One of the big tourist draws of Yazd is the still functioning fire-temple, complete with an eternal flame which has been burning since long before Islam even started (470 AD apparently). Its a small building, and packed full of tourists, and it didn't really seem very genuine. The bookshop sold some of the most boring books ever. I bought "an introduction to Zarathusta" published in 1980 by some Indian guy (they don't sell well). Almost fell asleep reading it.

Having seen the sites of the city, we decided to go out of town to visit a deserted desert village. Unfortunatley, it's so deserted no one ever goes there, so there were no buses, and a taxi would have cost a fortune, se we decided to go to Chak Chak, a Zoroastrian pilgrimmage site. After a minibus and a taxi ride through huge, barren, unromantic desert (it's flat and grey) we reached some small mountains, and nestled in them were some modern looking buildings.

The compound of Chak Chak is a large set of empty buildings and open spaces, which are needed to house the pilgrims that come during the pilgrimage season (apparently they have one). We eventually reached the inner sanctum, and were at first turned away by the old caretaker because there was a genuine Zoroastrain service going on. After some waiting, we want through the bronze doors bearing the likeness of Zoroaster, into a small room with a marble floor. I say room, but it was more like a cliff-face surrounded by a semicircular wall. In the middle there was a burning brazier (but the fire had gone out...) and out of the cliff was dripping holy water.

According to legend when the Arabs invaded, some Zoroastrians hid here, and had no water. The local princess threw her staff against the cliff, and water started to drip out (Chak Chak means "drip drip"). This water is holy, and the pilgrims collect it in empty coke bottles and buckets...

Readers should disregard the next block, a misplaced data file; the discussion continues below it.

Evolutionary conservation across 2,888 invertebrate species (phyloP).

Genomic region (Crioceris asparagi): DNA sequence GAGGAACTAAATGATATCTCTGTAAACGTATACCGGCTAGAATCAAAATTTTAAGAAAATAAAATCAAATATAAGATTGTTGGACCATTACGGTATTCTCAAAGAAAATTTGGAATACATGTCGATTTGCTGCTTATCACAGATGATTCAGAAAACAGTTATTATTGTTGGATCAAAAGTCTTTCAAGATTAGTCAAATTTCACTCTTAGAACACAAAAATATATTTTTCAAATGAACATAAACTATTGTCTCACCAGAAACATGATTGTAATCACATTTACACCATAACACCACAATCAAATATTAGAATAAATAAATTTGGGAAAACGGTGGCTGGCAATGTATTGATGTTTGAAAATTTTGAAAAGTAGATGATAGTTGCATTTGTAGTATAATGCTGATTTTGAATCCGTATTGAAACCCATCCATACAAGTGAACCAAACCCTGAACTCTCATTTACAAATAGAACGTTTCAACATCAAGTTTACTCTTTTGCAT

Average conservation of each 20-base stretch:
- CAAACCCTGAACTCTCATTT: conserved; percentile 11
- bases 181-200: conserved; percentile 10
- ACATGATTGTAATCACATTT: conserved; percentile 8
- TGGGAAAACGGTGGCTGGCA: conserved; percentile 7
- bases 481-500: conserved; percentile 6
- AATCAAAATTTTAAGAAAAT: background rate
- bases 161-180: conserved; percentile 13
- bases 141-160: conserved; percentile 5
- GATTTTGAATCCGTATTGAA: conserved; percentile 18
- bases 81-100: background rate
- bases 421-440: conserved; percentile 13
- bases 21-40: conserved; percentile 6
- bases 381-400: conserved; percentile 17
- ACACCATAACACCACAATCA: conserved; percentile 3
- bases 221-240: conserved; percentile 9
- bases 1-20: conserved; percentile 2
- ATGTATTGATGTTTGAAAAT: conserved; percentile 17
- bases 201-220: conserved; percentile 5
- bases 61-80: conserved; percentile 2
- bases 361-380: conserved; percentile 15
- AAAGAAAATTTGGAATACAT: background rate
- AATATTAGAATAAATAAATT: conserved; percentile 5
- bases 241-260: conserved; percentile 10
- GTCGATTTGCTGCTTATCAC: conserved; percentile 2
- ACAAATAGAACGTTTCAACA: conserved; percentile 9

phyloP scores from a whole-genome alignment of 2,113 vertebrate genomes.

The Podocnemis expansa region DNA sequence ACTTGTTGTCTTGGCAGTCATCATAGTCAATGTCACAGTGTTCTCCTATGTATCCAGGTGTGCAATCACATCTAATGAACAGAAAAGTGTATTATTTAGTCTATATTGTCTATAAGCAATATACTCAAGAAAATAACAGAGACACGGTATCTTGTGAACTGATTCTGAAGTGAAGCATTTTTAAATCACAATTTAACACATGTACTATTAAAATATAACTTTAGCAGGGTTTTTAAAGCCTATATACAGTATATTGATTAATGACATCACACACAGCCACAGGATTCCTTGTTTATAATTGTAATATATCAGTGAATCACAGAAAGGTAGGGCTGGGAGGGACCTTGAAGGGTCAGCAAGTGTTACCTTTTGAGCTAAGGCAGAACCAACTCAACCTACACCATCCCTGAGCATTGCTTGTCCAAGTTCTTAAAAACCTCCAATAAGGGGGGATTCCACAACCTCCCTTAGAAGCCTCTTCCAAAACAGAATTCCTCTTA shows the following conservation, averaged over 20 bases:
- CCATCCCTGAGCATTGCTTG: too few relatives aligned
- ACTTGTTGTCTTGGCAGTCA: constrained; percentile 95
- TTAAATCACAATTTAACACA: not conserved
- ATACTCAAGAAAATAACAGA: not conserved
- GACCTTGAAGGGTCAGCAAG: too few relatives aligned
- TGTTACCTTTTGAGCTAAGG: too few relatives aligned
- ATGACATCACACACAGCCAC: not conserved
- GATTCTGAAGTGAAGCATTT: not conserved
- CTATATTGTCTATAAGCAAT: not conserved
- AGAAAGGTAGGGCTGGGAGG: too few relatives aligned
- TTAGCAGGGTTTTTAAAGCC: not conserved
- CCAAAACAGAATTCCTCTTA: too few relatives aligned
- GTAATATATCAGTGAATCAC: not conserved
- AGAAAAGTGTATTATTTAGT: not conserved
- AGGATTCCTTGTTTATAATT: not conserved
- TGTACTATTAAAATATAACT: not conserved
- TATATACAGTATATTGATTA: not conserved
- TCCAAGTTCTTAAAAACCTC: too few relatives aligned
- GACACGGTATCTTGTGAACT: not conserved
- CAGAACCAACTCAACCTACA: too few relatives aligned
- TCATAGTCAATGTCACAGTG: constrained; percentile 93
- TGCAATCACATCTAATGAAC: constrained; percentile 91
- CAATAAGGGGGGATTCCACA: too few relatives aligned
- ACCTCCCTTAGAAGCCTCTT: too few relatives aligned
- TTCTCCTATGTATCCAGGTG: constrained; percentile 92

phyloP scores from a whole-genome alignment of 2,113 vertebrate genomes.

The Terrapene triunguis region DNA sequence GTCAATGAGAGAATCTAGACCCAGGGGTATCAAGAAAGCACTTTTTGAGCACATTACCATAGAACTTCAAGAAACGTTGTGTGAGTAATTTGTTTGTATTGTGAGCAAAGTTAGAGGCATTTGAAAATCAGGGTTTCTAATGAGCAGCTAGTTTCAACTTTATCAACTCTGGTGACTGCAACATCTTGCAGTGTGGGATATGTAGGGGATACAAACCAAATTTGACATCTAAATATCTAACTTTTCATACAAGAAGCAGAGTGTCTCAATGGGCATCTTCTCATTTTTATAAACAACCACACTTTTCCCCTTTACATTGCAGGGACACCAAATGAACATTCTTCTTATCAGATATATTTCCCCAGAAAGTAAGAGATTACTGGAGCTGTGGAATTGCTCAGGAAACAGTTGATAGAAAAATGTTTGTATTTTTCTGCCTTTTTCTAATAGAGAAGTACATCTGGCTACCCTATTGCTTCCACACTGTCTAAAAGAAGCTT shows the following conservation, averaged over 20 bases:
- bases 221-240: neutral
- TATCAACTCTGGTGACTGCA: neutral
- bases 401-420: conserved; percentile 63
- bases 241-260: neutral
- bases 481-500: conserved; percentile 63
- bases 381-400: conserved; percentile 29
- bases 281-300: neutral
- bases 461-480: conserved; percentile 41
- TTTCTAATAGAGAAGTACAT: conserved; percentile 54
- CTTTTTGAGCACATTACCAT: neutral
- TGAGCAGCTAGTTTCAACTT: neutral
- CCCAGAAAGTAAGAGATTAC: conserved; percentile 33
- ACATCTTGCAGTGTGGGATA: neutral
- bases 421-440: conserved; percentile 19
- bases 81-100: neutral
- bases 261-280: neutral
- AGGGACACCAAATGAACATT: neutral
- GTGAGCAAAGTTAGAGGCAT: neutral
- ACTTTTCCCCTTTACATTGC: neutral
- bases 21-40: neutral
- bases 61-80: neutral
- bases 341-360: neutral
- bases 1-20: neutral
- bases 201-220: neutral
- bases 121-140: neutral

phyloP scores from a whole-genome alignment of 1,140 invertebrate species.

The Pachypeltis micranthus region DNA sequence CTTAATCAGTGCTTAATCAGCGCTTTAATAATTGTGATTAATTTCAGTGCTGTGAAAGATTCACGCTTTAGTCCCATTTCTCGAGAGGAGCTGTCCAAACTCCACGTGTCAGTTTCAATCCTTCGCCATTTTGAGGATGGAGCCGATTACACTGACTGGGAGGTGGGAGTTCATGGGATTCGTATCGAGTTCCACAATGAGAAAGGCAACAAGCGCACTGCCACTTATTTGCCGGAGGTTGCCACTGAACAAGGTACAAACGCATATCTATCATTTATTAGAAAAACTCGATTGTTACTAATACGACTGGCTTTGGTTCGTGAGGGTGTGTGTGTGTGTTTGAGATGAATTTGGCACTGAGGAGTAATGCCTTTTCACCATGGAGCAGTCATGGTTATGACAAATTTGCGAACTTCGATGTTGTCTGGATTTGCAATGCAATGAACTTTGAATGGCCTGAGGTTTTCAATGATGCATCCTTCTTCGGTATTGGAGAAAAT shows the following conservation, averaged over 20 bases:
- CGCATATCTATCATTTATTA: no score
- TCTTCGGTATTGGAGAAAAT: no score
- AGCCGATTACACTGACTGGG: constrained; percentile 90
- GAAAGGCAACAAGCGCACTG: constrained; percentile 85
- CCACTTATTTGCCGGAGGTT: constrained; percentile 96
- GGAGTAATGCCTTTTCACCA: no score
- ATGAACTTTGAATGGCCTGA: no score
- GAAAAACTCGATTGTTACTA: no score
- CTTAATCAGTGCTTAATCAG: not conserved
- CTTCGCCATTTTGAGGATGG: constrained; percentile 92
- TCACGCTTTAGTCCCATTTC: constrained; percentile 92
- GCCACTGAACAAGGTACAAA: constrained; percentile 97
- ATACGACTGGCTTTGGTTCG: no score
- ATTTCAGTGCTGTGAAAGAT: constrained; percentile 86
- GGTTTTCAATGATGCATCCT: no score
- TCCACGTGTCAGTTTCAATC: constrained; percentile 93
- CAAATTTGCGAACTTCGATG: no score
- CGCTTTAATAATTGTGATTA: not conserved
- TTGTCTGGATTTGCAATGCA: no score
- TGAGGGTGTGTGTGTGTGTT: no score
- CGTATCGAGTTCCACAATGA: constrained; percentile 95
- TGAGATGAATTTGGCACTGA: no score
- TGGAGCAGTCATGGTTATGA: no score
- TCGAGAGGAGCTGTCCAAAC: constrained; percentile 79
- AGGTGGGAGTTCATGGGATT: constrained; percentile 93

It seemed that there were only about 6 people in the service (I didn't know what they actually did though, we weren't allowed to look). Of the 6 people, 4 were Indians (we helped them with their retro-camera). I have no idea how they communicated though. Oh yeah, we also had to wear funny white hats, that made me look like a chinese takeaway chef.

From all the people we have met, it seems that most learn English from bad American films. A student studying English here at Yazd says that they went through Dumb and Dumber in class, and a restaurant owner learnt by copying Chris Tucker. He could quote most of Rush Hour, unfortunatley, it was incomprehensible. He's not really black enough.

Thats it so far. Soon we'll be heading into the desert, the first of 4 on the trip. (Dasht-e Kavir, Karakum, Kyzyl Kum and the Taklamakan). It's going to be hot.

Posted by Nomadics 11:36 Archived in Iran Tagged backpacking

Shiraz (شیراز)

City of Poetry, Nightingales and Wine

sunny 30 °C